Posts Tagged ‘Secondary’

New Research Shows Positive Employment Outcomes for CTE Learners

Tuesday, March 10th, 2020

One of the most important considerations for learners choosing to enroll in secondary and postsecondary Career and Technical Education (CTE) programs is whether that pathway will lead to a successful career and a good salary. The new Strengthening Career and Technical Education for the 21st Century Act (Perkins V) requires states and local recipients to set goals around post-program outcomes for CTE concentrators. Several recent studies suggest that learners are finding gainful employment and increased salaries after completing CTE programs. 

A study in the Community College Journal of Research and Practice analyzed data from the California Community Colleges CTE Outcomes Survey. Using three years of survey data from over 46,000 former CTE participants, the researchers found that these learners reported positive employment outcomes and obtained greater increases in wages than they were earning before beginning their program.

Another study using administrative data on a cohort of high school CTE concentrators from Washington State found that CTE learners who go on to college, compared to non-CTE learners, are significantly more likely to enroll in and complete vocational programs. They are also more likely to earn postsecondary credentials such as associate degrees and industry certifications, especially in the applied Science, Technology, Engineering and Mathematics (STEM) and public safety fields. Additionally, secondary CTE learners who do not go on to college are also more likely to obtain full-time employment within the first three years after graduation compared to non-CTE learners.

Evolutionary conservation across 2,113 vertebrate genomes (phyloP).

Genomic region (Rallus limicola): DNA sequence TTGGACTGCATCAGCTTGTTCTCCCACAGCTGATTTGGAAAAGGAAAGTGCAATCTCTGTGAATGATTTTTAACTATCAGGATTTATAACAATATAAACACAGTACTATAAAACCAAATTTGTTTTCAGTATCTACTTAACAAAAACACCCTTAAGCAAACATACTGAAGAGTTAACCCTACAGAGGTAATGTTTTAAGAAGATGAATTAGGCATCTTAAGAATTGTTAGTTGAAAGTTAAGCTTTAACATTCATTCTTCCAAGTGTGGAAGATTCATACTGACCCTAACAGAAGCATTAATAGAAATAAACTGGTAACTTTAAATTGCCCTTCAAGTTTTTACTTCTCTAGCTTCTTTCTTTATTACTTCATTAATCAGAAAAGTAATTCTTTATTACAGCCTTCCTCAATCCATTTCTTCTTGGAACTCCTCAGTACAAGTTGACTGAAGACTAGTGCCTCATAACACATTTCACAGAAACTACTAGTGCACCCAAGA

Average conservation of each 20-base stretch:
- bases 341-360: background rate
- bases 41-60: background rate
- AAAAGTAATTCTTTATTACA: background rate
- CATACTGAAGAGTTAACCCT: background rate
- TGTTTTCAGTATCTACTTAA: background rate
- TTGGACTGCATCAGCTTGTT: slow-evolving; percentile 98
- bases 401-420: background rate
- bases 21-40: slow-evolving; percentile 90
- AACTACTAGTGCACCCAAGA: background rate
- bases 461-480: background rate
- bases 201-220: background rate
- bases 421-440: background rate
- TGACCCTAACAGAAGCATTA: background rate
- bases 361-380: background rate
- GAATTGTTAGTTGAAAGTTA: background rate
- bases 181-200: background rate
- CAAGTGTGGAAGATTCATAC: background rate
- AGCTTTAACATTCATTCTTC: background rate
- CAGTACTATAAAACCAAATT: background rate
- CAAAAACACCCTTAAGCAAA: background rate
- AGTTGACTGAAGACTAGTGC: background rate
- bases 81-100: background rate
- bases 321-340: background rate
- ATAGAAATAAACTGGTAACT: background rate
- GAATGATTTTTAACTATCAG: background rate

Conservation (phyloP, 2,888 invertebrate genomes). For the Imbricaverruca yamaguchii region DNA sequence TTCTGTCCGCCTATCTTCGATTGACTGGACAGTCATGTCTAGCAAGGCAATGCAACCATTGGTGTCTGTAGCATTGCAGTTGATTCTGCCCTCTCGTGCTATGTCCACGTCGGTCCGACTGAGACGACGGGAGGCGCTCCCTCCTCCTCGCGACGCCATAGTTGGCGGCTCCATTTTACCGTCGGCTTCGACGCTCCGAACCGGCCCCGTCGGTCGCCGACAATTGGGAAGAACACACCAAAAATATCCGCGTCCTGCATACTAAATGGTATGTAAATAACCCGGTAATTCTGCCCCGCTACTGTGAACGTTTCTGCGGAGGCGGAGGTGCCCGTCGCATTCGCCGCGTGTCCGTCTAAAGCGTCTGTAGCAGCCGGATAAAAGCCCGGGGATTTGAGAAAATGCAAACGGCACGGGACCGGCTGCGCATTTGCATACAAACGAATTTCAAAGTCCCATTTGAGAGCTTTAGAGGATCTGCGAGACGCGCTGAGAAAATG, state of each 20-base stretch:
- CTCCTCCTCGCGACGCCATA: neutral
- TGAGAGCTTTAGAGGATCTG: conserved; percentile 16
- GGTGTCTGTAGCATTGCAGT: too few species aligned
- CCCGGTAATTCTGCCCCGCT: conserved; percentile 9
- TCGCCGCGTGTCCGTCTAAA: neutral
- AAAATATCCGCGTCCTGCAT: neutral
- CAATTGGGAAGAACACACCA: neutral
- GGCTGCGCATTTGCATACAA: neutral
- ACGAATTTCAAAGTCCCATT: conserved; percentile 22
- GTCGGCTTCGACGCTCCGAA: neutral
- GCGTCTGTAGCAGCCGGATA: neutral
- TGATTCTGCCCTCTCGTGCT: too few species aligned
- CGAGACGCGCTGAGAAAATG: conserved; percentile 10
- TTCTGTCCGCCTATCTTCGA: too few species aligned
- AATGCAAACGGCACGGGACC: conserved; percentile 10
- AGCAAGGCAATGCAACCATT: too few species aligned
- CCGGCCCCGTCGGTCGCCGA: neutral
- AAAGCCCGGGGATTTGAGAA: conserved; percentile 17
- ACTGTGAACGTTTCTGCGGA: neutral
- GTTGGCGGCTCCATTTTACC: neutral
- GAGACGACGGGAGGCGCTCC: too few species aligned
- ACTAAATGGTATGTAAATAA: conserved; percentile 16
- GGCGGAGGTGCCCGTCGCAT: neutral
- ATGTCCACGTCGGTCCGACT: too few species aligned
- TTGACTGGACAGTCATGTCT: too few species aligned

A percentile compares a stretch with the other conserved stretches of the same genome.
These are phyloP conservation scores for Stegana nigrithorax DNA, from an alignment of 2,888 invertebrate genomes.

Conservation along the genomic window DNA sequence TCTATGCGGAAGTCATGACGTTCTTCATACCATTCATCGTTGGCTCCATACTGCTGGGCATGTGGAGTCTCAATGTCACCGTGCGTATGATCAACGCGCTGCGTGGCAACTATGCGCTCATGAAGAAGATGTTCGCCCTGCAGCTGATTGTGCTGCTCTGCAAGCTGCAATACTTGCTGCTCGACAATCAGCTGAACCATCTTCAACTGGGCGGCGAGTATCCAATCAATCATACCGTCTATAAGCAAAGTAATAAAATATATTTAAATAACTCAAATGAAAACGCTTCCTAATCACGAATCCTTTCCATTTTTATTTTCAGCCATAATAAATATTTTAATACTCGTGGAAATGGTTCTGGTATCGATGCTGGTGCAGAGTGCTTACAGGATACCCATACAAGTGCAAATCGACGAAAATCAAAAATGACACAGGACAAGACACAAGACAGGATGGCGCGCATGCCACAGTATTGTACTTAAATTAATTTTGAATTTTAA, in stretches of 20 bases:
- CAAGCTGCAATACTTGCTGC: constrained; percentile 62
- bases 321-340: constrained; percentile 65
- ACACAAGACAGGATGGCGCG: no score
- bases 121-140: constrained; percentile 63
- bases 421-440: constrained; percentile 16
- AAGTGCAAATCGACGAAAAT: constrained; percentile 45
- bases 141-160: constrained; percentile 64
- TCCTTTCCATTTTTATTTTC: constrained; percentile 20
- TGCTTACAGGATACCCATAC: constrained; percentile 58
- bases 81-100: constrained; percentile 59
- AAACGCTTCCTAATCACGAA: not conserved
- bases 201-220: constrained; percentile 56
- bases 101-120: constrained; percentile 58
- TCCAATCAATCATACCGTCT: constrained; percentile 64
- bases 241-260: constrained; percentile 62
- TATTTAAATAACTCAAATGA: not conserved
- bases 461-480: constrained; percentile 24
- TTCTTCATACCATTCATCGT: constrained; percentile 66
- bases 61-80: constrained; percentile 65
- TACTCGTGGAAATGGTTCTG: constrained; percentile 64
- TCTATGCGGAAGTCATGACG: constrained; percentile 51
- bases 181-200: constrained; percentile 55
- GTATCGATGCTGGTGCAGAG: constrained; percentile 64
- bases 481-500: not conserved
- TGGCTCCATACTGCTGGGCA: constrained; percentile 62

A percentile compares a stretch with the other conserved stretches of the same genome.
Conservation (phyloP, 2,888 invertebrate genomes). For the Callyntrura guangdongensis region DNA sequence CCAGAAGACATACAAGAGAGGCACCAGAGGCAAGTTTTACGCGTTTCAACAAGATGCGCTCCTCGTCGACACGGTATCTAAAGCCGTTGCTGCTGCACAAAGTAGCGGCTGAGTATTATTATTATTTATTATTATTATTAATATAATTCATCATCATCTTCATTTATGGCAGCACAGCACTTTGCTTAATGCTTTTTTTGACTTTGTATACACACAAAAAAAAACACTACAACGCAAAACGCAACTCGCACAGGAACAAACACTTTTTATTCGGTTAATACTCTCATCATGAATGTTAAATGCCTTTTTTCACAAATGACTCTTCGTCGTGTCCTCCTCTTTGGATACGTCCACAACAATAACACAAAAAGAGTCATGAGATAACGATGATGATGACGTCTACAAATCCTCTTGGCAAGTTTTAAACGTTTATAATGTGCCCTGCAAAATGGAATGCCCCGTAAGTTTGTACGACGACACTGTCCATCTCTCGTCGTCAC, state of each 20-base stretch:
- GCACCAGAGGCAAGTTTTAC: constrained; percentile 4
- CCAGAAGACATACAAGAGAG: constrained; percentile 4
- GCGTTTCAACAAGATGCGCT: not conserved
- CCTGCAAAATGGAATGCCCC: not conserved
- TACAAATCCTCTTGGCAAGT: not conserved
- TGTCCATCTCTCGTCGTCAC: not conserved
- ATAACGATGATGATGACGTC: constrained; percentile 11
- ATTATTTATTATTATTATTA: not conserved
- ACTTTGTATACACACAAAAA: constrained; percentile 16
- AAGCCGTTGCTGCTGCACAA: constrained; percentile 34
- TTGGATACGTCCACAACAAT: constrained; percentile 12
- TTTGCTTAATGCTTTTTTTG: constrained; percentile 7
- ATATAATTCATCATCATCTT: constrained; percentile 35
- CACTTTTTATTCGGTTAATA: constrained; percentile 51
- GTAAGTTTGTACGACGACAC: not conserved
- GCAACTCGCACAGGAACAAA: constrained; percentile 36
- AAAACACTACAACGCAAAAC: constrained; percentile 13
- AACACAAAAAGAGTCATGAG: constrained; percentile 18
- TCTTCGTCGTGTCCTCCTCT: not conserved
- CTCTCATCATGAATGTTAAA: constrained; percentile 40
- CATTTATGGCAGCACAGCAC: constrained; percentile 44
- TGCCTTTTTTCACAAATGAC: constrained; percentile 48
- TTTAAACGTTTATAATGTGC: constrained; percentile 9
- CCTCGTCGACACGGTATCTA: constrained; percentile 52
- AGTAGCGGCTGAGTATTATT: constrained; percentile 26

Lastly, a study of admissions and learner outcomes within Connecticut’s system of 16 stand-alone CTE high schools found that males who attend a technical high school are 10 percentage points more likely to graduate than comparable males who attend a traditional high school. Male learners attending technical high schools in Connecticut also have approximately 31 percent greater post-graduation quarterly earnings, higher 9th grade attendance rates and higher 10th grade testing scores than comparable males. There was no evidence that female learners had significantly different outcomes based on the type of school attended. 

As CTE month comes to a close and states finalize their Perkins V plans and invest substantial resources in CTE programs, the findings in these three studies highlight the value that CTE programs have in positive academic and employment outcomes for learners. Additionally, these findings reaffirm the value CTE programs have in preparing learners for the real world and the many postsecondary paths they can pursue. The Washington State and Connecticut studies found that CTE concentrators were slightly less likely to go on to college than comparable learners but still more likely to earn vocational credentials, obtain full-time employment with higher earnings, and have better attendance and test scores than comparable learners. State leaders are encouraged to continue investing in these programs proving to work for learners in their states. 

Other Notable Research 

A report on Idaho’s education and earnings gap revealed that those with bachelor’s degrees earn substantially more in income than those with less education. Among its recommendations, the report suggests the state adopt explicit policies encouraging school districts to develop secondary CTE course sequences or certified programs focusing on two to three specific career pathways that play to their local strengths.